MWC once again showcases the latest advances in mobile technology
The organizers of the Mobile World Congress must have been relieved to see the crowds in the Fira exhibition hall in Barcelona on the opening day of the first real MWC for two years.
And it will also be a great relief for the many companies that have come to show off their technology, announce new developments, and seek out new business opportunities the old-fashioned way.
Furthermore, the GSMA deserves a lot of praise for banning the Russian flag and preventing some Russian companies from participating in the wake of the country’s shameful actions against a democratic state like Ukraine over the past week. Historically, the Association has rightly kept a low political profile, focusing on technology, the potential greening of the sector and “supplier diversity”.
The sector should also celebrate that it has helped everyone tremendously during the worst days of the pandemic by making it possible to learn, work and get health care from home.
The organization’s chief executive, Sweden’s Mats Granryd, has done whatever it takes to rally the troops to an evolving mobile communications industry.
Qualcomm CEO Cristiano Amon certainly accepted the baton when he took to the stage proclaiming that “mobile technology goes literally everywhere”, reeling off more than a dozen announcements covering advancements in many applications and industries. .
Perhaps most significant in the company’s core technology sector is the Snapdragon X70 5G Modem-RF system which features its own built-in AI to achieve even faster speeds and improved latency, coverage and power efficiency. . The setup targets all global 5G bands and offers standalone mmWave support without the need for sub-6 spectrum.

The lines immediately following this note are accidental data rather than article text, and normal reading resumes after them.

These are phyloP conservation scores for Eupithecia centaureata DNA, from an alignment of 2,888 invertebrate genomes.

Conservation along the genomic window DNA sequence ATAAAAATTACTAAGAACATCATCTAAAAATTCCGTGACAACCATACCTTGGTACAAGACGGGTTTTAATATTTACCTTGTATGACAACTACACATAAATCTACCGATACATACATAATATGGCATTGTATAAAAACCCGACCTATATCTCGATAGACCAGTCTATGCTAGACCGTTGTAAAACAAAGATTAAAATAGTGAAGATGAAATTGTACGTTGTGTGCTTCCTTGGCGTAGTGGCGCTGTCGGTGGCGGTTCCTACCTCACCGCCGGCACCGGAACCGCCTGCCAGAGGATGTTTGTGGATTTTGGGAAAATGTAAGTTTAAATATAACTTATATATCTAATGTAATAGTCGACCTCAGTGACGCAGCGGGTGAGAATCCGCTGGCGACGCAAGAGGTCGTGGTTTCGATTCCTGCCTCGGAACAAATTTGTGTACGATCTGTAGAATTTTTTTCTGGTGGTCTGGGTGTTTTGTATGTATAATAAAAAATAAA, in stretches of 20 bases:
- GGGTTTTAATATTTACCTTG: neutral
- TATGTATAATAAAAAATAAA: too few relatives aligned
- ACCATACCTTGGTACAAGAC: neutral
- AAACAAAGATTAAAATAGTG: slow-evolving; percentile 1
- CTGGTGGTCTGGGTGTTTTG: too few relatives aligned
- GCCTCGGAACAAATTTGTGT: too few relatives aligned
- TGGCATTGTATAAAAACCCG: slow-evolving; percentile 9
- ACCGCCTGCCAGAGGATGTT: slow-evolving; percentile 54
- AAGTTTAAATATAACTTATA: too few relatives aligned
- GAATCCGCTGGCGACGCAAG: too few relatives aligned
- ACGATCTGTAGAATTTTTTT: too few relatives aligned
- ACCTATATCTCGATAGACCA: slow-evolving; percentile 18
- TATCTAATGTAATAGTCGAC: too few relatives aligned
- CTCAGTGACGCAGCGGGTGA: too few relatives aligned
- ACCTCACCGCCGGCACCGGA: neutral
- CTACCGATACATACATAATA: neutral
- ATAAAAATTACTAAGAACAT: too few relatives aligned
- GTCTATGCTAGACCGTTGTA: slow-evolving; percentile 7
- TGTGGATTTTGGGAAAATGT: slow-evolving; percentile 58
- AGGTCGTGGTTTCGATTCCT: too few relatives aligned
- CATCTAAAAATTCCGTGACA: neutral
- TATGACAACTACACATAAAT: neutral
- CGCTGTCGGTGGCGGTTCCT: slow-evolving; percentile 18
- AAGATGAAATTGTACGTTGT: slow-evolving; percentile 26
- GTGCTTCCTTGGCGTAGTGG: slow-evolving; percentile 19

A key capability of the X70 Mobile-RF system was demonstrated by Qualcomm using a modified Xiaomi smartphone, which achieved an active call with simultaneous connections to commercial ZTE networks (n78 + n41) – simultaneously enabling video streaming and 5G voice experiences.
Qualcomm is also touting what it suggests is the first commercial Wi-Fi 7 part that features 4K QAM and high-speed simultaneous multilink in the Fast Connect 7800 subsystem.
Meanwhile, on the networking side, the company showcased a RAN automation platform targeting private networks. Qualcomm has created what it calls a “partner ecosystem” program to assemble pre-integrated packages for specific vertical use cases that it says will help expand and accelerate the deployment of private networks. .
In the same field, it has partnered with Microsoft to combine its 5G technology with Azure Private MEC and the latter’s core solutions for another approach to offer private networking enthusiasts a pre-integrated 5G solution.
On the automotive front, Qualcomm has come up with a new as-a-service model for Snapdragon cloud-based car operation with built-in analytics and supported apps on device and in the cloud.
Also with semiconductors, Intel has focused on a new line of Xeon processors targeting network and edge deployments. The coins are based on the chip group’s Ice Lake platform and feature built-in AI and crypto acceleration, as well as built-in Ethernet.
The Xeon D-2700 and D-1700 are said to deliver “breakthrough performance” for use cases such as enterprise routers and switches, cloud storage, security appliances, wireless networking and edge servers.
Intel showcased the open, fully virtualized native cloud infrastructure in conjunction with Rakuten Symphony Symware, powered by the new D processors, highlighting how communications service providers could offer what they claim is the first hardware subscription for digital networks. radio access.
Meanwhile, on the infrastructure front, Nokia used the event to highlight commercial 5G edge-cutting trials in collaboration with Telia and Israeli telecom operator Cellcom.